A narrow way: the narrows. A tight squeeze. The term angostura relates to the narrowest of mountain ravines or trails. (The harrowing scene in Cormac McCarthy’s Blood Meridian where two mule trains meet—one going down a mountain and the other climbing—and one mule train is forced to plunge off the cliff in eerie silence, is a classic portrait of an encounter at an angostura. Anyone who has ridden a long-distance bus in Mexico, moreover, will never forget passing on a narrow curve at midnight.) In the water, an angostura could be a particularly tight stretch of river—expect whitewater there. One could extend it to the sea, since an angostura might be defined loosely as a strait, as in the Straits of Juan de Fuca—a reasonably tight stretch. However, the proper word in Spanish for this is estrecho. You know what they say about the Road to Heaven: El camino al infierno es ancho, pero el camino al cielo es una angostura.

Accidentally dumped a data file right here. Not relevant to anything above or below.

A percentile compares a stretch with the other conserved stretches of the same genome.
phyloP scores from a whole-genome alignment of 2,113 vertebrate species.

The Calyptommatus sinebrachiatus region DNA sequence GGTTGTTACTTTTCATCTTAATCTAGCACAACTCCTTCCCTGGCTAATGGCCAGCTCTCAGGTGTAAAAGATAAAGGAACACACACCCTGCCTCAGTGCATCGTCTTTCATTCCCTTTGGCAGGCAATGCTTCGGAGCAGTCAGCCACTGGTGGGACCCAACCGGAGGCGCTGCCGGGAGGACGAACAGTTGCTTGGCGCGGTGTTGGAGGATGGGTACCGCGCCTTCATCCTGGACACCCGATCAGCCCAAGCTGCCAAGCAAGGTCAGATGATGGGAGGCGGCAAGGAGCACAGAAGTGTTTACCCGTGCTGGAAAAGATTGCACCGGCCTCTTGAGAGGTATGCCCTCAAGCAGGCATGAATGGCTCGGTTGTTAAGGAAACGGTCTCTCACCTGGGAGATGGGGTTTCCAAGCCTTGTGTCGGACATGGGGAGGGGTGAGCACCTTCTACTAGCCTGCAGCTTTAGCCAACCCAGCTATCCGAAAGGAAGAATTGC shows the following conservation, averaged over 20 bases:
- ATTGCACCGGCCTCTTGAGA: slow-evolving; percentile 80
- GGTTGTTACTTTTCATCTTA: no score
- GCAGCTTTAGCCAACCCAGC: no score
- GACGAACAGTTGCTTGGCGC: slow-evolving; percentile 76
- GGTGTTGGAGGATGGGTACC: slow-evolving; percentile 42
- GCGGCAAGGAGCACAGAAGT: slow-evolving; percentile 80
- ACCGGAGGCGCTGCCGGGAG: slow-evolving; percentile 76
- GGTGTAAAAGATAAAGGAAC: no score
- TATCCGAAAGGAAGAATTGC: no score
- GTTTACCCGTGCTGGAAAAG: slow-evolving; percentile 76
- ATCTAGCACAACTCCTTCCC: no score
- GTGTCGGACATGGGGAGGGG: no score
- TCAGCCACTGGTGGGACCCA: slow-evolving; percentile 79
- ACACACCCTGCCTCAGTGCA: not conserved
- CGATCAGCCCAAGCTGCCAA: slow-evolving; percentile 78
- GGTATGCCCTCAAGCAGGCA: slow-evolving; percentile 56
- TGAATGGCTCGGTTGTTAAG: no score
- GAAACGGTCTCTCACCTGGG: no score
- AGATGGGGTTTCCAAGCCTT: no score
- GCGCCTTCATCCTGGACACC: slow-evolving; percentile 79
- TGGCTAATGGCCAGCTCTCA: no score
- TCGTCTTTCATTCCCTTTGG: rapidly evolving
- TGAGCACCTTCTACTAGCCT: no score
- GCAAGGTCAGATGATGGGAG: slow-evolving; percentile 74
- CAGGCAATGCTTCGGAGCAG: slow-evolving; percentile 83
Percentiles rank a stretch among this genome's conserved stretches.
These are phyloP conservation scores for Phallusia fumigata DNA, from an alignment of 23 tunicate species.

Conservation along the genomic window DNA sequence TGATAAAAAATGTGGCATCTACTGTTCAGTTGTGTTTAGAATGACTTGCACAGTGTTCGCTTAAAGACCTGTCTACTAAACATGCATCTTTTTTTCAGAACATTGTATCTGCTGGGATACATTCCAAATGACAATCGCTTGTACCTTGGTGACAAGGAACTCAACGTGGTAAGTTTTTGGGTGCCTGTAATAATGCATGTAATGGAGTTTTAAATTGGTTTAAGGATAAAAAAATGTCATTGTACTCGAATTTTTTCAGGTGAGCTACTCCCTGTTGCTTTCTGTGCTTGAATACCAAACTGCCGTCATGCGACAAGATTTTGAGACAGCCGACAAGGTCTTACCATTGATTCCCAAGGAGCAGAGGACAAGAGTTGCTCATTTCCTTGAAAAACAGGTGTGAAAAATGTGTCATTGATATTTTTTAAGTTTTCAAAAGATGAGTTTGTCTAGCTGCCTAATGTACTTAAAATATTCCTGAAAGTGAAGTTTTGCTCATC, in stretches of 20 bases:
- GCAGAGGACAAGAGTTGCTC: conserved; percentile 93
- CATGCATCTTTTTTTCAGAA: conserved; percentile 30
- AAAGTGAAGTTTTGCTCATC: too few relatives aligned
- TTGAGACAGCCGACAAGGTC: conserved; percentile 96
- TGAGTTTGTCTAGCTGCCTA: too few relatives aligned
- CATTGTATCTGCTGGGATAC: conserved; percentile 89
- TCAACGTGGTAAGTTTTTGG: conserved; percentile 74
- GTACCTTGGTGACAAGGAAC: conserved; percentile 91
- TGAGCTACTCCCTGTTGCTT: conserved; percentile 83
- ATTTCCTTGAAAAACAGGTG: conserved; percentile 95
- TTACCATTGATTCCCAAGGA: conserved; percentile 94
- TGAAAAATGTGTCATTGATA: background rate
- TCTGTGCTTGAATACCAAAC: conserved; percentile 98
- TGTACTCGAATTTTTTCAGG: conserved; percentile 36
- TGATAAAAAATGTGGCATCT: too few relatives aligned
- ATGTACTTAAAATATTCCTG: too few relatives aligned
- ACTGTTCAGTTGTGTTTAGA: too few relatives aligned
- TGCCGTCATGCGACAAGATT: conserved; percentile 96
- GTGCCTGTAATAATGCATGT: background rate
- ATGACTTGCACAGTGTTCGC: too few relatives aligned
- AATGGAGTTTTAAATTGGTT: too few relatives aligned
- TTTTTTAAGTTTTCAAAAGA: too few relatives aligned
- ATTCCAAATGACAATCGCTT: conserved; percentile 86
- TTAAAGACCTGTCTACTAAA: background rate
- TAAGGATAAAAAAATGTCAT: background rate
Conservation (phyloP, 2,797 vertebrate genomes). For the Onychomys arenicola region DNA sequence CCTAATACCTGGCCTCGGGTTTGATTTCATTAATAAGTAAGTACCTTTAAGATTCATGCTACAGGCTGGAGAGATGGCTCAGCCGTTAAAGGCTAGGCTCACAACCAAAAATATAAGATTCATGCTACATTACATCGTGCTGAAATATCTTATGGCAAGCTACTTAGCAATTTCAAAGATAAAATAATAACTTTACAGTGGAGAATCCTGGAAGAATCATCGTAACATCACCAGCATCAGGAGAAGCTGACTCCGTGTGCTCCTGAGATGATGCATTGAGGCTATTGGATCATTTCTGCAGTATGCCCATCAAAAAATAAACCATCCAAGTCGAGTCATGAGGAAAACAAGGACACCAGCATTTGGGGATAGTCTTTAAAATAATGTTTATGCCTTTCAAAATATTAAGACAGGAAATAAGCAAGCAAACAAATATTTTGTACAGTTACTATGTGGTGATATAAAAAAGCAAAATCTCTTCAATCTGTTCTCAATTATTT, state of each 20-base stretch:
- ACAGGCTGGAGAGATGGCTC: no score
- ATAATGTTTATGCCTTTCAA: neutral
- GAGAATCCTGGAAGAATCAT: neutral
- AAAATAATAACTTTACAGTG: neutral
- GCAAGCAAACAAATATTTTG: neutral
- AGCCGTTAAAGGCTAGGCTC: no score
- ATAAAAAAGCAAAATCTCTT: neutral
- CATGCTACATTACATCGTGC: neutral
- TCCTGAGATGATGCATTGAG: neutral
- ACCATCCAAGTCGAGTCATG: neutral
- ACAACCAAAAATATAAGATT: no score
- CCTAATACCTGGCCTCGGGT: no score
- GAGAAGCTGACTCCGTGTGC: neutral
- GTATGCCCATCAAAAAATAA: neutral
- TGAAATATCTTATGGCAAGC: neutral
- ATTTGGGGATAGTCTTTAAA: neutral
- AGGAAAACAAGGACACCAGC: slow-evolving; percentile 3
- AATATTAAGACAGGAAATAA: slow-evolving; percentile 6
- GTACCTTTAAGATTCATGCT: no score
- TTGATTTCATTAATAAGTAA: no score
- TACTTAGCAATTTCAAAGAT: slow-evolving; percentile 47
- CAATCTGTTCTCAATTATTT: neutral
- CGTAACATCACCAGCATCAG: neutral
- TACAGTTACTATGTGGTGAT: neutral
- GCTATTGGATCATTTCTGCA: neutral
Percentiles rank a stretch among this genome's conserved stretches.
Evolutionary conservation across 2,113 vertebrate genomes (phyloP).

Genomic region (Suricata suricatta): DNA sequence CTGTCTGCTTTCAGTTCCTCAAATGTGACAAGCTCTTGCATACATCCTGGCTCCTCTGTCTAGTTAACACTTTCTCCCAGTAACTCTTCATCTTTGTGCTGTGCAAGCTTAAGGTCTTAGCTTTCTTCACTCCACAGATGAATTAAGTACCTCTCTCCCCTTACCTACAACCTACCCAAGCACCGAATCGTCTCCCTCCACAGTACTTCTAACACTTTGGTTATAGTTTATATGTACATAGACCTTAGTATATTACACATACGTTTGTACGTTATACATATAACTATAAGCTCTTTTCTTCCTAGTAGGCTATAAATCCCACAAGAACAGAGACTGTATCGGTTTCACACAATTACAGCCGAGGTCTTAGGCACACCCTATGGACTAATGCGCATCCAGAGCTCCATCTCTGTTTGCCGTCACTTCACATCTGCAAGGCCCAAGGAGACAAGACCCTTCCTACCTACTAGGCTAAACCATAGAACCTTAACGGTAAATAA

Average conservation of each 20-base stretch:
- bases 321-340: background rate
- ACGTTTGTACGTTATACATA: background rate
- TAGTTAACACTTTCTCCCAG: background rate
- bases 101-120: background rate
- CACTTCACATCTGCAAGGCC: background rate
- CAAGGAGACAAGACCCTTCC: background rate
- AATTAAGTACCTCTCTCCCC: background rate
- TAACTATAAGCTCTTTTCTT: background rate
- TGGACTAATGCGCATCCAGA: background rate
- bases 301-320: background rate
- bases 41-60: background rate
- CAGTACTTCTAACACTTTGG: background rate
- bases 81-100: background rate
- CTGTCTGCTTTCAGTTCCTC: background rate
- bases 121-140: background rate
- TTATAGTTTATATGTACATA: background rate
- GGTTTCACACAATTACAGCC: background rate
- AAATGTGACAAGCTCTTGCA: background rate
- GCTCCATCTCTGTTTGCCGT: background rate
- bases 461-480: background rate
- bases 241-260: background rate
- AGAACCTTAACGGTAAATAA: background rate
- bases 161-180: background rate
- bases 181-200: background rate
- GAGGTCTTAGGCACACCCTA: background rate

Luis Alberto Urrea